perfect storm, just waiting for yet another dry summer and an ignition
source, and the province goes up in flames.
Fire smart gardening techniques encourage each builder, gardener
and landscaper to prevent these inevitable wildfires from coming too
close to our homes. Here are a few ways to be pro-active:
- Build your house out of less flammable materials, such as metal or
concrete roofing rather than cedar shakes or asphalt, and stucco instead
of wood siding.
- Eliminate the ladder effect of shrubs planted
under trees, and grasses planted under shrubs, especially close to the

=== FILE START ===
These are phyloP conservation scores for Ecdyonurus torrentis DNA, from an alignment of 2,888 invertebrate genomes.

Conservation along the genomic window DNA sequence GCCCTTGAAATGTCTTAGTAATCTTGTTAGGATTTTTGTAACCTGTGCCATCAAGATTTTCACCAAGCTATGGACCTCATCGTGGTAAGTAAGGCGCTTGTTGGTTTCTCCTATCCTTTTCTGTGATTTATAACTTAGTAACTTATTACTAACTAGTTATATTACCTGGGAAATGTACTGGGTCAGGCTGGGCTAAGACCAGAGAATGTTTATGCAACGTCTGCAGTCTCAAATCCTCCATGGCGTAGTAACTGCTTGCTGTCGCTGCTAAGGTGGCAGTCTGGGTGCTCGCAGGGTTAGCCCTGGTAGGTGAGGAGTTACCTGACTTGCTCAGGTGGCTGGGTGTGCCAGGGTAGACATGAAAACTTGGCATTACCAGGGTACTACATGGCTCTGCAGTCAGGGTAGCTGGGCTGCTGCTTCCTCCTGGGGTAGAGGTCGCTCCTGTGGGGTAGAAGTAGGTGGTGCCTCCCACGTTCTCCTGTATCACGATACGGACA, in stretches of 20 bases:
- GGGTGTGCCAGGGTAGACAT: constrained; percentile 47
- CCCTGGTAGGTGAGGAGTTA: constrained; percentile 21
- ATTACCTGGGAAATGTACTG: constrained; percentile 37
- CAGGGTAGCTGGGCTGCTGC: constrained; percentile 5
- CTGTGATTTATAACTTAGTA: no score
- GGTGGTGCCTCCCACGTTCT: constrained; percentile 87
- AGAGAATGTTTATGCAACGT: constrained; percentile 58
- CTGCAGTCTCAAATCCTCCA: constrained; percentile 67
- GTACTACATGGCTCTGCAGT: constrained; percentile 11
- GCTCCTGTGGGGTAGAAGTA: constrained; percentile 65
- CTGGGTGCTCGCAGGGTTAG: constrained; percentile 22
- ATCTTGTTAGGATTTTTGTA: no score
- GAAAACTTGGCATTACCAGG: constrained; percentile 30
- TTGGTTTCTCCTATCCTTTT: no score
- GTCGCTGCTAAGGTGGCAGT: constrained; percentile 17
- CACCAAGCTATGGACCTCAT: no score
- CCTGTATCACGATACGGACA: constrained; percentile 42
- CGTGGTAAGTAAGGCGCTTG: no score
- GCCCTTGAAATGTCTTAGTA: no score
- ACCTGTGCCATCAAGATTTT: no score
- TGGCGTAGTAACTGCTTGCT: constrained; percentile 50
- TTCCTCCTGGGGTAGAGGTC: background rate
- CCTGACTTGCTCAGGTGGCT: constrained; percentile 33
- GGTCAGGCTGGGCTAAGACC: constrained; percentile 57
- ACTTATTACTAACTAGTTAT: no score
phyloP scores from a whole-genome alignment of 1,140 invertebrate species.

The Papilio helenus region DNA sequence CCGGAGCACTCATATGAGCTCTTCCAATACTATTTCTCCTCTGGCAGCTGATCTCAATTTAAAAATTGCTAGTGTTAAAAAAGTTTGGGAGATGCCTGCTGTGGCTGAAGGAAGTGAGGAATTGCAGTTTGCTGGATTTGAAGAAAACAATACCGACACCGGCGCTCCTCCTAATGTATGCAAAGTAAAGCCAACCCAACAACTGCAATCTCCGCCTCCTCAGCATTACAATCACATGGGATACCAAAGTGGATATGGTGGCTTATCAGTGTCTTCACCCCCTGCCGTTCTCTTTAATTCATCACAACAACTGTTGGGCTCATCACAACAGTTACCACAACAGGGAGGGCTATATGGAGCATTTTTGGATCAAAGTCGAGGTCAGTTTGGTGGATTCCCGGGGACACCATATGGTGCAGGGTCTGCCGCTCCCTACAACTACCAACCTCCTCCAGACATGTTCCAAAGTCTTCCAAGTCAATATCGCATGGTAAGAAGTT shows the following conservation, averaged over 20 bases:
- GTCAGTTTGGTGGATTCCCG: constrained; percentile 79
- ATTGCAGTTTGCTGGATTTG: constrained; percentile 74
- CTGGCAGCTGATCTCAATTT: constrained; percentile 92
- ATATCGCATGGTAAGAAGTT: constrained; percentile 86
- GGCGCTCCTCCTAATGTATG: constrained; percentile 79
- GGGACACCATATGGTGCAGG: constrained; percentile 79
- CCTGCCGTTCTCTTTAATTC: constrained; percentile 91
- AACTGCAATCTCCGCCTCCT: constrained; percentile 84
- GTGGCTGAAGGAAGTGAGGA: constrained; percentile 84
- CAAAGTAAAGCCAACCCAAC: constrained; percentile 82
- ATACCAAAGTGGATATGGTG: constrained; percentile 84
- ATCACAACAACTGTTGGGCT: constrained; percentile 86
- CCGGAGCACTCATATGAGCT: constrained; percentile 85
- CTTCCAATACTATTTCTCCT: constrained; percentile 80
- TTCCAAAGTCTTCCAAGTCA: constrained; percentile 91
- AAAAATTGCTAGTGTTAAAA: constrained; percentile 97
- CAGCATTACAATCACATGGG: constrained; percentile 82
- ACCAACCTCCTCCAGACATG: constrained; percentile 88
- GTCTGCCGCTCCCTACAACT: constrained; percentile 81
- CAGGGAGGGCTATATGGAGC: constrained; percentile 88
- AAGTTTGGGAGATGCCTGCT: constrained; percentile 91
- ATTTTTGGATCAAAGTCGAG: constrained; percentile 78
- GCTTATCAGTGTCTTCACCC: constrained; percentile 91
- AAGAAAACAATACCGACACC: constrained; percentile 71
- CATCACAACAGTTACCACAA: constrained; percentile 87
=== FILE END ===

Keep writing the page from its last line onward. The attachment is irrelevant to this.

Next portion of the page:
house or other buildings.
- Plant non-flammable plantings close to the house so the fire has to stop more than thirty meters away.
- Put hardscaping such as paving, patios, and
walkways made from concrete, stone or other non-burnable materials close
to the house.
Important Point to Remember:
Just because a plant is drought tolerant, it does not mean that they are not flammable.
Many drought smart strategies
used by plants to prevent moisture loss create the exact conditions
needed by fire to spread, such as; pitch or resinous sap, twiggy growth,
or shedding or collection of dry needles, leaves or other detritus
under drought conditions.
In terrible fires in California, fire smart gardening
saved some homes by the use of succulent plants which prevented the
fire from reaching the house, even though all around were destroyed.
The landscaping was not originally intended to be fire smart
but the wise choice of succulent plants contributed to the safety of the
house and its occupants.